Market speculation as to the possibility of Filaret Galchev re-aligning some if not all Eurocement Group’s wide diversity of Russian and Ukranian cement assets is gathering some credence among Moscow insiders. Adding an extra twist are the unconfirmed reports that Roman Abramovich (now owner of Chelsea Football club) is interested in picking up the 44 per cent stake in the subsidiary Eurocement held by the US investment fund Russia Partners. Earlier Russia Partners felt that they had been cheated out of their rightful stake in Eurocement and last year reportedly offered their stake to local investors for just US$120m after losing a legal battle with the Moscow courts, but since that time, with Russian cement markets on a strong upward trajectory, Russia Partners are now said to be looking for over US$300m for this same minority shareholding in order to secure their own profitable exit strategy.
Much of the assets acquired by Galchev are now effectively owned by quasi-state-owned Russian investment banks, and these somewhat shadowy figures, may now, with some political encouragement, take Eurocement in a new direction, especially after a possible injection of funds by Roman Abramovich, who remains on good terms with Russia’s leadership and President Putin in particular.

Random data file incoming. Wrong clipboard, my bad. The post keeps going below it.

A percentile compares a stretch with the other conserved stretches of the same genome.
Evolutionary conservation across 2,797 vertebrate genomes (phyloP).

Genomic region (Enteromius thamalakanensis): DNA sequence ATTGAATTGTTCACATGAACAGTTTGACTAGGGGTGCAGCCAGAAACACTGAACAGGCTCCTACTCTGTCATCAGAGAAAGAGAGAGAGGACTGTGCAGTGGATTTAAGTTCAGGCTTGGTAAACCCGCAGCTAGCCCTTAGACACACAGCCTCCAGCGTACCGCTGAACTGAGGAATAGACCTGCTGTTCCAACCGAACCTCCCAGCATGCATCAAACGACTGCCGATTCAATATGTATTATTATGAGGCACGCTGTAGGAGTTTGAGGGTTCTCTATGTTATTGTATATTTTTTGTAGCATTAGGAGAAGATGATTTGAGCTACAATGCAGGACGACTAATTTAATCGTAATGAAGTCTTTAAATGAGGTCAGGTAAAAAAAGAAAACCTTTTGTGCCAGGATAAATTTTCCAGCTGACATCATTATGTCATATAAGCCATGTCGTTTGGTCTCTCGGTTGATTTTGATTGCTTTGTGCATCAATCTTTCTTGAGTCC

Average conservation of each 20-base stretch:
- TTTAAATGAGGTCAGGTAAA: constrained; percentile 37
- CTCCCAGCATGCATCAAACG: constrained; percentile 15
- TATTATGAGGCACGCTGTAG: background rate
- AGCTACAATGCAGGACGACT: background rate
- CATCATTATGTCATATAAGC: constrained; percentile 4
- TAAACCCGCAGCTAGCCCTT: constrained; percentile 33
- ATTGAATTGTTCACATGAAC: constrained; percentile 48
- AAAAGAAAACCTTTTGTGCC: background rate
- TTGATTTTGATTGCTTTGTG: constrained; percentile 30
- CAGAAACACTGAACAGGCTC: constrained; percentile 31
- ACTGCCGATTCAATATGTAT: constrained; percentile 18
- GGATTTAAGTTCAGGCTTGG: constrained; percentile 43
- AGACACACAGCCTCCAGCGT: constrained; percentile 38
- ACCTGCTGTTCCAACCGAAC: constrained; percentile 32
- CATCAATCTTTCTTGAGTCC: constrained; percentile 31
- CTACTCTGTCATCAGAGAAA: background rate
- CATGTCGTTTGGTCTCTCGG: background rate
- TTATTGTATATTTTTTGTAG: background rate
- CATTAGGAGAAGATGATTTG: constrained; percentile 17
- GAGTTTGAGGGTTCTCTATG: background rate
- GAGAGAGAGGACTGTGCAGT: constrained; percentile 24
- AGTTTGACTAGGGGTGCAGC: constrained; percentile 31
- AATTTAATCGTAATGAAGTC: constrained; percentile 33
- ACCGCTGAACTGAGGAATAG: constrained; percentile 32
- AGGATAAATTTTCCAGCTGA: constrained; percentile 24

Whether Filaret Galchev, the CEO of the Eurocement Group, might then leave Eurocement, personally enriched by a sizeable cash windfall, to pursue other interests, is also conjectural. He still believes the Eurocement Group still has a long way to go in investing to upgrade and modernise its range of assets and earlier he recommitted himself to such projects. However this is not a one-man operation, and with other sizeable shareholders in the background, not least Yuri Shirmankin and a Mr Krasmyamsky who can trace roots back to Eurocement’s own beginnings – Stern Cement – Galchev may now be under pressure to restructure the whole group in a manner best suited to the behind-the-scenes political controllers.
As a strategic industry the Russian government could well, in the present political climate, be unwilling to let Eurocement break free and find partnerships with other foreign groups. Hence it will be in everyone’s interest for the US Russia Fund to come to some kind of deal with a sympathetic local group and thus the possible Abramovich connection, a multi-billionaire, who might be keen to further develop a strategic portfolio back in Russia. Watching Chelsea week in, week out, can hardly provide the requisite intellectual and financial stimulus for a man of his capabilities.